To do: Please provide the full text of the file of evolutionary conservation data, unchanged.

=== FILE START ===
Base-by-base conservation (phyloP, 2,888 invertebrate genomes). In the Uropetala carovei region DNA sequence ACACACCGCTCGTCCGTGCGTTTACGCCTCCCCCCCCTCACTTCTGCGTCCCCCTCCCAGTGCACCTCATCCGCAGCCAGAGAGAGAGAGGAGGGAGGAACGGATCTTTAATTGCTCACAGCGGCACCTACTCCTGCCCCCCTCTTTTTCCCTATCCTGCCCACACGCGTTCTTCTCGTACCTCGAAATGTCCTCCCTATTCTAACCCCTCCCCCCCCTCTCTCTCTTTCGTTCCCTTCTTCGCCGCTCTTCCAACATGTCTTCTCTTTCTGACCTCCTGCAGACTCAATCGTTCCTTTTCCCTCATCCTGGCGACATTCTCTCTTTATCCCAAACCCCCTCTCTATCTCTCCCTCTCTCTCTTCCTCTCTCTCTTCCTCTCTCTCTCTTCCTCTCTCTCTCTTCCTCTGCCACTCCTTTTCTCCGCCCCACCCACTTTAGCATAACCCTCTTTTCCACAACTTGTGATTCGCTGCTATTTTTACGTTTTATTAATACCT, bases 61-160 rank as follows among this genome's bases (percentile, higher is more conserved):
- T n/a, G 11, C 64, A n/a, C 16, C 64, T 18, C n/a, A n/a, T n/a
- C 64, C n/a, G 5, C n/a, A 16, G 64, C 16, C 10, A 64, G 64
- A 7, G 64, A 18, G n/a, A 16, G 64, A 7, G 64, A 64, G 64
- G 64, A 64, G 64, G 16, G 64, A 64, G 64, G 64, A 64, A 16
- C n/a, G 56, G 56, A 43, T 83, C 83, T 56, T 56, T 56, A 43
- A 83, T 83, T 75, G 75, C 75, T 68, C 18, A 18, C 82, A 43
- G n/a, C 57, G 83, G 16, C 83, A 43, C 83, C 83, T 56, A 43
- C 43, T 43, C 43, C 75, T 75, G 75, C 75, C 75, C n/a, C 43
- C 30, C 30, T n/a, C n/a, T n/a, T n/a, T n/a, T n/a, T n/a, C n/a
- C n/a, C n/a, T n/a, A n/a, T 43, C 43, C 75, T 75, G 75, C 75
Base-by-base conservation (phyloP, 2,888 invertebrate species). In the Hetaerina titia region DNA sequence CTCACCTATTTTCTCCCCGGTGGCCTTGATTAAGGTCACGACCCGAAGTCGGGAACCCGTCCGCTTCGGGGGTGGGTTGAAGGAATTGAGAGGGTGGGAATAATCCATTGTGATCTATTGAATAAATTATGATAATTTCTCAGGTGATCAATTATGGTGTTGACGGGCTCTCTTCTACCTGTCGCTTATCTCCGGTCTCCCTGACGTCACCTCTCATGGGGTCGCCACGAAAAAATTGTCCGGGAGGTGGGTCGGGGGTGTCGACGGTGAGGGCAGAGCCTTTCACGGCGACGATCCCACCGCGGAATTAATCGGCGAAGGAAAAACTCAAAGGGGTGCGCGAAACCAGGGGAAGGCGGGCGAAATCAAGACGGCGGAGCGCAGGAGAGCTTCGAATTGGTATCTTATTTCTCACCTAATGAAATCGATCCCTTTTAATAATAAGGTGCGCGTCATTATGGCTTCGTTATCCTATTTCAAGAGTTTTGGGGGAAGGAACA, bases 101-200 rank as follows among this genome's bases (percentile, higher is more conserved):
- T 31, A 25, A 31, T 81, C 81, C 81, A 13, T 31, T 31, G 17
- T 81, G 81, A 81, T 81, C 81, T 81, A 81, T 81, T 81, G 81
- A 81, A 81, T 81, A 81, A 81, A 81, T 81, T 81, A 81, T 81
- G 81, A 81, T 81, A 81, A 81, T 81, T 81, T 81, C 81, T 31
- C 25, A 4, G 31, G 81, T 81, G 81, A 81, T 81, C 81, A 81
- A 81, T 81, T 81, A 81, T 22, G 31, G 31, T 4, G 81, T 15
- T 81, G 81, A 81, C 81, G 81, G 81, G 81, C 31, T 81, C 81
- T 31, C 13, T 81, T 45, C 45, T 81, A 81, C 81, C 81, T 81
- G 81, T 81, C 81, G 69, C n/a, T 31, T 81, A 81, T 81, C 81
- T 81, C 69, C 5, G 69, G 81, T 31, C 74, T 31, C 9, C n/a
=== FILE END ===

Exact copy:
Base-by-base conservation (phyloP, 2,888 invertebrate genomes). In the Uropetala carovei region DNA sequence ACACACCGCTCGTCCGTGCGTTTACGCCTCCCCCCCCTCACTTCTGCGTCCCCCTCCCAGTGCACCTCATCCGCAGCCAGAGAGAGAGAGGAGGGAGGAACGGATCTTTAATTGCTCACAGCGGCACCTACTCCTGCCCCCCTCTTTTTCCCTATCCTGCCCACACGCGTTCTTCTCGTACCTCGAAATGTCCTCCCTATTCTAACCCCTCCCCCCCCTCTCTCTCTTTCGTTCCCTTCTTCGCCGCTCTTCCAACATGTCTTCTCTTTCTGACCTCCTGCAGACTCAATCGTTCCTTTTCCCTCATCCTGGCGACATTCTCTCTTTATCCCAAACCCCCTCTCTATCTCTCCCTCTCTCTCTTCCTCTCTCTCTTCCTCTCTCTCTCTTCCTCTCTCTCTCTTCCTCTGCCACTCCTTTTCTCCGCCCCACCCACTTTAGCATAACCCTCTTTTCCACAACTTGTGATTCGCTGCTATTTTTACGTTTTATTAATACCT, bases 61-160 rank as follows among this genome's bases (percentile, higher is more conserved):
- T n/a, G 11, C 64, A n/a, C 16, C 64, T 18, C n/a, A n/a, T n/a
- C 64, C n/a, G 5, C n/a, A 16, G 64, C 16, C 10, A 64, G 64
- A 7, G 64, A 18, G n/a, A 16, G 64, A 7, G 64, A 64, G 64
- G 64, A 64, G 64, G 16, G 64, A 64, G 64, G 64, A 64, A 16
- C n/a, G 56, G 56, A 43, T 83, C 83, T 56, T 56, T 56, A 43
- A 83, T 83, T 75, G 75, C 75, T 68, C 18, A 18, C 82, A 43
- G n/a, C 57, G 83, G 16, C 83, A 43, C 83, C 83, T 56, A 43
- C 43, T 43, C 43, C 75, T 75, G 75, C 75, C 75, C n/a, C 43
- C 30, C 30, T n/a, C n/a, T n/a, T n/a, T n/a, T n/a, T n/a, C n/a
- C n/a, C n/a, T n/a, A n/a, T 43, C 43, C 75, T 75, G 75, C 75
Base-by-base conservation (phyloP, 2,888 invertebrate species). In the Hetaerina titia region DNA sequence CTCACCTATTTTCTCCCCGGTGGCCTTGATTAAGGTCACGACCCGAAGTCGGGAACCCGTCCGCTTCGGGGGTGGGTTGAAGGAATTGAGAGGGTGGGAATAATCCATTGTGATCTATTGAATAAATTATGATAATTTCTCAGGTGATCAATTATGGTGTTGACGGGCTCTCTTCTACCTGTCGCTTATCTCCGGTCTCCCTGACGTCACCTCTCATGGGGTCGCCACGAAAAAATTGTCCGGGAGGTGGGTCGGGGGTGTCGACGGTGAGGGCAGAGCCTTTCACGGCGACGATCCCACCGCGGAATTAATCGGCGAAGGAAAAACTCAAAGGGGTGCGCGAAACCAGGGGAAGGCGGGCGAAATCAAGACGGCGGAGCGCAGGAGAGCTTCGAATTGGTATCTTATTTCTCACCTAATGAAATCGATCCCTTTTAATAATAAGGTGCGCGTCATTATGGCTTCGTTATCCTATTTCAAGAGTTTTGGGGGAAGGAACA, bases 101-200 rank as follows among this genome's bases (percentile, higher is more conserved):
- T 31, A 25, A 31, T 81, C 81, C 81, A 13, T 31, T 31, G 17
- T 81, G 81, A 81, T 81, C 81, T 81, A 81, T 81, T 81, G 81
- A 81, A 81, T 81, A 81, A 81, A 81, T 81, T 81, A 81, T 81
- G 81, A 81, T 81, A 81, A 81, T 81, T 81, T 81, C 81, T 31
- C 25, A 4, G 31, G 81, T 81, G 81, A 81, T 81, C 81, A 81
- A 81, T 81, T 81, A 81, T 22, G 31, G 31, T 4, G 81, T 15
- T 81, G 81, A 81, C 81, G 81, G 81, G 81, C 31, T 81, C 81
- T 31, C 13, T 81, T 45, C 45, T 81, A 81, C 81, C 81, T 81
- G 81, T 81, C 81, G 69, C n/a, T 31, T 81, A 81, T 81, C 81
- T 81, C 69, C 5, G 69, G 81, T 31, C 74, T 31, C 9, C n/a